Favorite Aristotle quotes

These are translations and the identification of the sources are by Carrie-Ann Biondi; see also the notes at the end of this post.

  • “All human beings by nature aspire to know (or “stretch out toward knowing”)” (Metaphysics, Book 1, 980a21)
  • “Happiness (or “flourishing”) is some sort of activity” (Nicomachean Ethics, Book 1, chap. 10, 1100a14)

Sophocles, 2015

By Chris Vilardi. Bronze, 7.5 feet high on a 2-foot granite pedestal. This is the last sculpture planned for Athens Square. More on the sculpture here. There are … peculiarities about this sculpture’s anatomy and drapery. As with many modern works, I can’t tell if the artist lacked knowledge or if he was trying to make a statement by not applying his knowledge.

Chris Vilardi, Sophocles, 2015. Athens Square, Astoria, New York City. Photo copyright (c) 2017 Dianne L. Durante

Chris Vilardi, Sophocles, 2015. Athens Square, Astoria, New York City. Photo copyright (c) 2017 Dianne L. Durante

Chris Vilardi, Sophocles, 2015. Athens Square, Astoria, New York City. Photo copyright (c) 2017 Dianne L. Durante

On the base:

  • “For kindness begets kindness evermore” – Ajax
  • “One word alone repays you for the labor of our lives – love.” – Oedipus at Colonus

Favorite Sophocles quotes

  • I would prefer even to fail with honor than win by cheating. (Hey, that’s from Philoctetes! I just read that: will comment in an upcoming Sunday recommendations post. Email to be added to the list: DuranteDianne@gmail.com)
  • The gods plant reason in mankind, of all good gifts the highest.
  • All a man’s affairs become diseased when he wishes to cure evils by evils.
  • A wise doctor does not mutter incantations over a sore that needs the knife.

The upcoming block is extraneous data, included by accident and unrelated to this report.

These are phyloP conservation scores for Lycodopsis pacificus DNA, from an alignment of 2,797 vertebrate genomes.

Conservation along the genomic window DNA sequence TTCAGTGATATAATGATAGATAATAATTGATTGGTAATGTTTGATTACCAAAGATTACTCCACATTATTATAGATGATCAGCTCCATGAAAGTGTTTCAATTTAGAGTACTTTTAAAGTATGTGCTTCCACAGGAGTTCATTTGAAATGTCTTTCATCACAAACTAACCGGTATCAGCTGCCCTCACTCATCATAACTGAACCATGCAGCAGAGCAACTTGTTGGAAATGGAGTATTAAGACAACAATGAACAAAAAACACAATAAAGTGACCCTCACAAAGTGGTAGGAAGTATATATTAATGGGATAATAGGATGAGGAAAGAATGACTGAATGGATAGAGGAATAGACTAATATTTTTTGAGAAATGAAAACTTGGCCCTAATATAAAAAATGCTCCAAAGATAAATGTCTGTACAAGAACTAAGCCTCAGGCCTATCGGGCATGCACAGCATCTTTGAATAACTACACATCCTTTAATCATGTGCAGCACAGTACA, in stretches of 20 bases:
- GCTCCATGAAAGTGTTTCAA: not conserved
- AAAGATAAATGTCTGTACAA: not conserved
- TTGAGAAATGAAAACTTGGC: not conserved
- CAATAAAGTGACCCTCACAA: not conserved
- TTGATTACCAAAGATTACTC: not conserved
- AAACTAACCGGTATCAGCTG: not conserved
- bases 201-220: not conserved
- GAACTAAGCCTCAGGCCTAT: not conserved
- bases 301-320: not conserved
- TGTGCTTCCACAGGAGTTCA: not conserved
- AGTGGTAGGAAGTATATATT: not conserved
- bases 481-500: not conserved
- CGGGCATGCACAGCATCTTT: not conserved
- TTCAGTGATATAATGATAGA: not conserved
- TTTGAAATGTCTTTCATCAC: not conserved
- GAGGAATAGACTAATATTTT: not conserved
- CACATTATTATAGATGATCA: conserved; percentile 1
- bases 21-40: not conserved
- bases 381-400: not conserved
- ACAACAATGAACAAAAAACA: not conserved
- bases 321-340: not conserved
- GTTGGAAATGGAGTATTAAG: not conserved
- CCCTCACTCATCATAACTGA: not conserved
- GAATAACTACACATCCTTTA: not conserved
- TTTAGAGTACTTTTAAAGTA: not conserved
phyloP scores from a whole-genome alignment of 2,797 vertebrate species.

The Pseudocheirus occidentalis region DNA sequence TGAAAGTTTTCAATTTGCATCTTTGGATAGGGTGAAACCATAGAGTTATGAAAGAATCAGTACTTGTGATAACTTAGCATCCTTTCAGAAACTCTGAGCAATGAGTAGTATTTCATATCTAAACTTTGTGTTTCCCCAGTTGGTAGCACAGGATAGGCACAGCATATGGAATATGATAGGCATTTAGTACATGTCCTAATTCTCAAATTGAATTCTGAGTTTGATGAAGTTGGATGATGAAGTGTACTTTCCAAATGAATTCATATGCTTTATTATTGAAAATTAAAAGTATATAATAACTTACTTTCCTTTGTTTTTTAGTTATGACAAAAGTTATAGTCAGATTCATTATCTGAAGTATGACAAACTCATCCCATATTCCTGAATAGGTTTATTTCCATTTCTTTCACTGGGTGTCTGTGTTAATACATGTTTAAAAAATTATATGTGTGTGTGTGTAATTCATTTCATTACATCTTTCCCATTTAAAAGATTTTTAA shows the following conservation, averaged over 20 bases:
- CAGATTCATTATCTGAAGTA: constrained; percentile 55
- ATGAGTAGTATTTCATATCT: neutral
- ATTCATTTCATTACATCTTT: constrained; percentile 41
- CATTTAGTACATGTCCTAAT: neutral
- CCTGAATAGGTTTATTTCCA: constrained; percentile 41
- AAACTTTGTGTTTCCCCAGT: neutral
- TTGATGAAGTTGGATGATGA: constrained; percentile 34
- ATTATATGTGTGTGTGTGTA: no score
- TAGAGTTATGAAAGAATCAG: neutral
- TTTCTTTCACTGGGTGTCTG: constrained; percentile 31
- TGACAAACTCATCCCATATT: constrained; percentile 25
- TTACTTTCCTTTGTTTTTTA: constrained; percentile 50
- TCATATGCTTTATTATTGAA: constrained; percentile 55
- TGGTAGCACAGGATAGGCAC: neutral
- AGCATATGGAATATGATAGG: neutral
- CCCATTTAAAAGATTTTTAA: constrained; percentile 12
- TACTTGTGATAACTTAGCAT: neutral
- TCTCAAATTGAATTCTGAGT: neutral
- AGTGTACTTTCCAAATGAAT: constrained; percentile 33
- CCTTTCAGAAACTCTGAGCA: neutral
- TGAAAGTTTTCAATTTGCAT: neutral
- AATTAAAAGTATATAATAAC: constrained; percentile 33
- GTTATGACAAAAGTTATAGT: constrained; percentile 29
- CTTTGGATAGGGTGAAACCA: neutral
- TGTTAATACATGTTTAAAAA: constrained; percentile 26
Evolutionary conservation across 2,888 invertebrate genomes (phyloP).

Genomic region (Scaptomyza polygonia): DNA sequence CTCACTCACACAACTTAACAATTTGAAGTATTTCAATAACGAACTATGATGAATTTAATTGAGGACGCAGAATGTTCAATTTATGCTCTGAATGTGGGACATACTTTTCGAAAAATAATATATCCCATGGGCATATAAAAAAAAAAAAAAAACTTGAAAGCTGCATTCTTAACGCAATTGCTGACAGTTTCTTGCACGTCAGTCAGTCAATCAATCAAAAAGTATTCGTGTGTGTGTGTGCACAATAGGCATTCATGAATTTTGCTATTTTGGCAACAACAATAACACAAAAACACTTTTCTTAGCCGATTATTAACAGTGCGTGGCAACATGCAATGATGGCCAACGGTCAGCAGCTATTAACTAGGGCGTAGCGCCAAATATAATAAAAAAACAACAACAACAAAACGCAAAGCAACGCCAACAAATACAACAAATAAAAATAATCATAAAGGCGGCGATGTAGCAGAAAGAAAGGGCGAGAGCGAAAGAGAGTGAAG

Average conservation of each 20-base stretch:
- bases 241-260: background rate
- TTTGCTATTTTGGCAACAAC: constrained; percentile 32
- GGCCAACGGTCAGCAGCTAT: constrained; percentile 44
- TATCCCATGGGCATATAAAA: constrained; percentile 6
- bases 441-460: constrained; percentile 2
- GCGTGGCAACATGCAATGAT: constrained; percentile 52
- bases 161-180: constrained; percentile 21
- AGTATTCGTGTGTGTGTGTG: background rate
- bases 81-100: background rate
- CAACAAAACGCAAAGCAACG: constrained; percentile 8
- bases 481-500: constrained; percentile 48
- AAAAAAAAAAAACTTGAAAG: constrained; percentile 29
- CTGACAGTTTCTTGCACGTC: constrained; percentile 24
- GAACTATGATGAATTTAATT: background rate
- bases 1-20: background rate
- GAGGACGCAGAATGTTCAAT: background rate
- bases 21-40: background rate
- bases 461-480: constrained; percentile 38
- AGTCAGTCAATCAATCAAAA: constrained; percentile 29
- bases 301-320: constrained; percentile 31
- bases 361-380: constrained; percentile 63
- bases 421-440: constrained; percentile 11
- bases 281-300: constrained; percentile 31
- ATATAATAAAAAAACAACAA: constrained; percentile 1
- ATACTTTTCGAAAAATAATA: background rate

• There is no witness so terrible and no accuser so powerful as conscience which dwells within us.
  • You should not consider a man’s age but his acts.

More

  • Anthony Frudakis, who sculpted Socrates, is the nephew of Zenos Frudakis, whose Darrow and Hamilton I’ve mentioned on this blog. See also Zenos’s comments on artists and models.
  • Not far from Athens Square is the Socrates Sculpture Park, which celebrates the modern and the weird. You can see examples in their publication celebrating their 30th anniversary.
  • Thanks to Carrie-Ann Biondi, who corrected the Aristotle “quotations” that originally appeared in this post. She also points out that two quotations I originally included in this post, “The aim of art is to represent not the outward appearance of things, but their inward significance” and “Excellence is an art won by training and habituation. We do not act rightly because we have virtue or excellence, but we rather have those because we have acted rightly. We are what we repeatedly do. Excellence, then, is not an act but a habit” are not Aristotle, but Will Durant’s summary of Aristotle in The Story of Philosophy, pp. 59 and 87. Another quote is not Aristotle at all; “We live in deeds, not years; in thoughts, not breaths; in feelings, not in figures on a dial. We should count time by heart throbs. He most lives who thinks most, feels the noblest, acts the best” is from Philip James Bailey, “Festus – V.”

About Dianne L. Durante

I’m an independent scholar and freelance writer /lecturer on art and art history, with forays into food, history, politics, and publishing. My most recent projects are *Innovators in Sculpture¸* a survey of 5,000 years of art in two hours, and *Monuments of Manhattan,* a videoguide app by Guides Who Know that’s based on my book *Outdoor Monuments of Manhattan: A Historical Guide.*